I read and loved Adam Zamoyski’s Warsaw 1920. It is a really excellent book that in a short few pages paints a picture of a forgotten conflict that might have had much further reaching effects were it not for the cataclysmic World War Two. Alternatively you could conceivably make the case that the world would be different for the better now but I hesitate to suggest that, the Europe of 1920 was hardly ready for a war with Russia the like of which it would have had to face had Poland succumbed to the ALMOST unstoppable juggernaut.

Warsaw 1920 FCP
Warsaw 1920 FCP

A smaller list than normal this year. The sheer volume of good material made me lean in the direction of the truly great stuff. I hope no one minds.

Fiction tomorrow,
Eoin

Serious Non-Fiction: Doomed?

Eoin Purcell

Bodley Head thinks not
I’m honest enough to acknowledge that if I was the average buyer of books, our industry would be in a fairly fantastic position. Firstly I buy too many (even with a mostly effective book buying bar I’m tallying about 5 or 6 a month) and I buy expensive (a weakness for serious non-fiction and hardback new release genre fiction). I’m rarely swayed by 342 offers unless someone does it across the range when I take advantage to pick up a selection of backlist titles I have eyed for a while (mostly non-fiction).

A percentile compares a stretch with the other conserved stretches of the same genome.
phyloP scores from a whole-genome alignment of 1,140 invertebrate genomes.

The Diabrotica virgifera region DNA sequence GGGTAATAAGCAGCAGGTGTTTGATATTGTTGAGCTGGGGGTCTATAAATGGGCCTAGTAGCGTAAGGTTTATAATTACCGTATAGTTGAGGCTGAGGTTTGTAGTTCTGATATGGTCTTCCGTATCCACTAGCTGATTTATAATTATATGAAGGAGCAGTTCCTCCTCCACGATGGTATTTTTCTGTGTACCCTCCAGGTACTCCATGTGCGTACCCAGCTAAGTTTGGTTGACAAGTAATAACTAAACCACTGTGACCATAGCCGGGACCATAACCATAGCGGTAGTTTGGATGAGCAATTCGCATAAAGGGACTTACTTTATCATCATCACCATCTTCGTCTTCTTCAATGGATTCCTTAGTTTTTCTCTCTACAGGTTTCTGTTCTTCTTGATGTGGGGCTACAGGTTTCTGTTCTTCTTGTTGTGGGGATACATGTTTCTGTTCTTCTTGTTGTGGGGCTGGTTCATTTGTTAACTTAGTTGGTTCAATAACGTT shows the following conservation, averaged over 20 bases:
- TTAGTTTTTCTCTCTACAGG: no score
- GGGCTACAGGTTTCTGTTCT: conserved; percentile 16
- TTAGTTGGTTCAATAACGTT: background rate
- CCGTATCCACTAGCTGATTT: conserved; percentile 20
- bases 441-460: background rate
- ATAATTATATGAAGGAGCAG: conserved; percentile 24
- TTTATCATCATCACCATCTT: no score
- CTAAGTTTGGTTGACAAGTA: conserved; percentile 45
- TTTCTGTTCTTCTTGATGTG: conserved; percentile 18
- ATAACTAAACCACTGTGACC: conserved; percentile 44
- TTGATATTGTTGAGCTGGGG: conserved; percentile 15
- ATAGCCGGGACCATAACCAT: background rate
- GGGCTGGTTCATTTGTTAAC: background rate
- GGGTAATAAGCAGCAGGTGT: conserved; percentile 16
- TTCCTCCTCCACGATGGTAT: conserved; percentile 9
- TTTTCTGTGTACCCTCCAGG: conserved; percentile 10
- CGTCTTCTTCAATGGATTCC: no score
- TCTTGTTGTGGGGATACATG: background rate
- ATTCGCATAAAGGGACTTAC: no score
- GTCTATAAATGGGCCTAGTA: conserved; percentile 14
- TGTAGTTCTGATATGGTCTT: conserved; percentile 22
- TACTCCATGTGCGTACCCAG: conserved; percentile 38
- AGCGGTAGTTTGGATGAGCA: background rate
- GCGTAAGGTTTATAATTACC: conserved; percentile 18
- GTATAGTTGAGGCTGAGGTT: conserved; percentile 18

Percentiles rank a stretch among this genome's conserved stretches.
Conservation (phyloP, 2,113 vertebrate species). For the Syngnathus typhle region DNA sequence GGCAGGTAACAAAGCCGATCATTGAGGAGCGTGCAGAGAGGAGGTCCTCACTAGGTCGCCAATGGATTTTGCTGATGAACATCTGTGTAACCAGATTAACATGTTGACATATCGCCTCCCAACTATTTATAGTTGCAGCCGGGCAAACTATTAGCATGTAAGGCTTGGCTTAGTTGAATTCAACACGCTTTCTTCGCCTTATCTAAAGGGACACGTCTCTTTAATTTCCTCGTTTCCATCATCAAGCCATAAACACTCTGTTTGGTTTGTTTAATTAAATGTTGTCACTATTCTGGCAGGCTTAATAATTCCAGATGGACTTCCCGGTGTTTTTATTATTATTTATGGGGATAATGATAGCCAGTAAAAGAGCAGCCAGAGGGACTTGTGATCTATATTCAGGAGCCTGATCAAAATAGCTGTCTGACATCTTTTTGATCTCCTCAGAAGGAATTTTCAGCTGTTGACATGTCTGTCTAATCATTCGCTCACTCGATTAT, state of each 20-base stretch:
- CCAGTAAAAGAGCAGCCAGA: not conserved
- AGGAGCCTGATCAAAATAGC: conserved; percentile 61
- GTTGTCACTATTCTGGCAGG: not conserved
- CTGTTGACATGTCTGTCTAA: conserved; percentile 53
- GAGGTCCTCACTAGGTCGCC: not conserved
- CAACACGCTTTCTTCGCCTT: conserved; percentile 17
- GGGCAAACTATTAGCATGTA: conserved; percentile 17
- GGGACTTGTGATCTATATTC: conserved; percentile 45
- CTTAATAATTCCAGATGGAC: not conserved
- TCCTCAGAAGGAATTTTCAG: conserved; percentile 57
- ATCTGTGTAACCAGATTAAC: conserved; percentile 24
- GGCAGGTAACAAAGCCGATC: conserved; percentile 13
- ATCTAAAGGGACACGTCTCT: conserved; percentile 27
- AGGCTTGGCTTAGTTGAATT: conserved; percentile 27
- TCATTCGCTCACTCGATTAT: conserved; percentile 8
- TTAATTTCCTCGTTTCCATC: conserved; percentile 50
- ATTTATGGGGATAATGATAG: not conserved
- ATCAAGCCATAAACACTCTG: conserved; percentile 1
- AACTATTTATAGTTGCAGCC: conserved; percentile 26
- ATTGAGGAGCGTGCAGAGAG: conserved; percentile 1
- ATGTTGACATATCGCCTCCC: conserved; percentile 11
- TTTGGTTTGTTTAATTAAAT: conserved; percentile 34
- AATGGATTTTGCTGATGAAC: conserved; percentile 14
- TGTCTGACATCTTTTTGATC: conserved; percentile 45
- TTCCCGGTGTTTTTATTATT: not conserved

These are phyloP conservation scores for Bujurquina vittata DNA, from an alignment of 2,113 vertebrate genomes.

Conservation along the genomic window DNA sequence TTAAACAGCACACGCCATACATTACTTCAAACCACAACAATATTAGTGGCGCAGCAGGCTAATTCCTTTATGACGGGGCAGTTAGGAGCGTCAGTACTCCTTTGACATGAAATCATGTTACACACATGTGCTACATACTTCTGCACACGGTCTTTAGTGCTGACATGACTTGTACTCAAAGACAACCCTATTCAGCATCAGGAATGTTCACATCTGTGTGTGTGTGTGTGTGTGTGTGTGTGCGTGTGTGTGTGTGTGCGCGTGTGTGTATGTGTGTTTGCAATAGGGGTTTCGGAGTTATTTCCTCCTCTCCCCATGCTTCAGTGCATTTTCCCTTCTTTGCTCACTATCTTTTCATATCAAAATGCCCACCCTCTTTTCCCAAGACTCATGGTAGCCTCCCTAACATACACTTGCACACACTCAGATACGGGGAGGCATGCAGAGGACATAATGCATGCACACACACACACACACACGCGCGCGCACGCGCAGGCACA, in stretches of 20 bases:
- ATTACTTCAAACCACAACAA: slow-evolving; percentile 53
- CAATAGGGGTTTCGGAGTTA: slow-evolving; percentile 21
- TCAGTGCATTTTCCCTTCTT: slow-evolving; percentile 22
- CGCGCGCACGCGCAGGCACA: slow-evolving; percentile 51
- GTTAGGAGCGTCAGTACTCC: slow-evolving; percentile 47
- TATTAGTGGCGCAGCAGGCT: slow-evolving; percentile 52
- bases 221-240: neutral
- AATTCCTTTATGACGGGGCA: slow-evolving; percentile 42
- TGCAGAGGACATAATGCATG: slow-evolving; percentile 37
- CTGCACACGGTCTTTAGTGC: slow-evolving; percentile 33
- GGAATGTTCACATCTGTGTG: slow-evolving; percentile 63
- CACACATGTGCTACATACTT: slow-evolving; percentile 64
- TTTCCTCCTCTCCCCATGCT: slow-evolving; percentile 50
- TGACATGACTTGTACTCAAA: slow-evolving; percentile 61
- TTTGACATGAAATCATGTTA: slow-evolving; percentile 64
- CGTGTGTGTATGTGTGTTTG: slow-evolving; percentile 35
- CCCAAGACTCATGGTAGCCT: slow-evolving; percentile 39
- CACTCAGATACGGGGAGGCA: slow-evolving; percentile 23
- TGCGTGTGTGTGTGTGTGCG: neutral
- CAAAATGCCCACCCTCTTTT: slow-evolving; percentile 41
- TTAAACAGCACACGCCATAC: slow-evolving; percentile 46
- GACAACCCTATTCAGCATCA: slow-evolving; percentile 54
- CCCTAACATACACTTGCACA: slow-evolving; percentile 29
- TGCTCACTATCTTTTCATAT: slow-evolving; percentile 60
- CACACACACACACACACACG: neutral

In any case, I am not the average reader and that makes for a tricky time for serious non-fiction publishers. In fact there have been some signs that serious there will be thin times ahead and the dumping of books by W&N as mentioned twice before on this blog is just the tip of the iceberg.

There is an interesting piece in today’s Independent (the London variety) which paints the market in a very negative light:

Anecdotal evidence abounds that high-quality works of history fail to arouse the level of support in the retail trade that they once did. That, in turn, inhibits editors who seek to commission more of the same.

Dissing retailers is easy enough for most book people but the really harsh words though are reserved for publishers: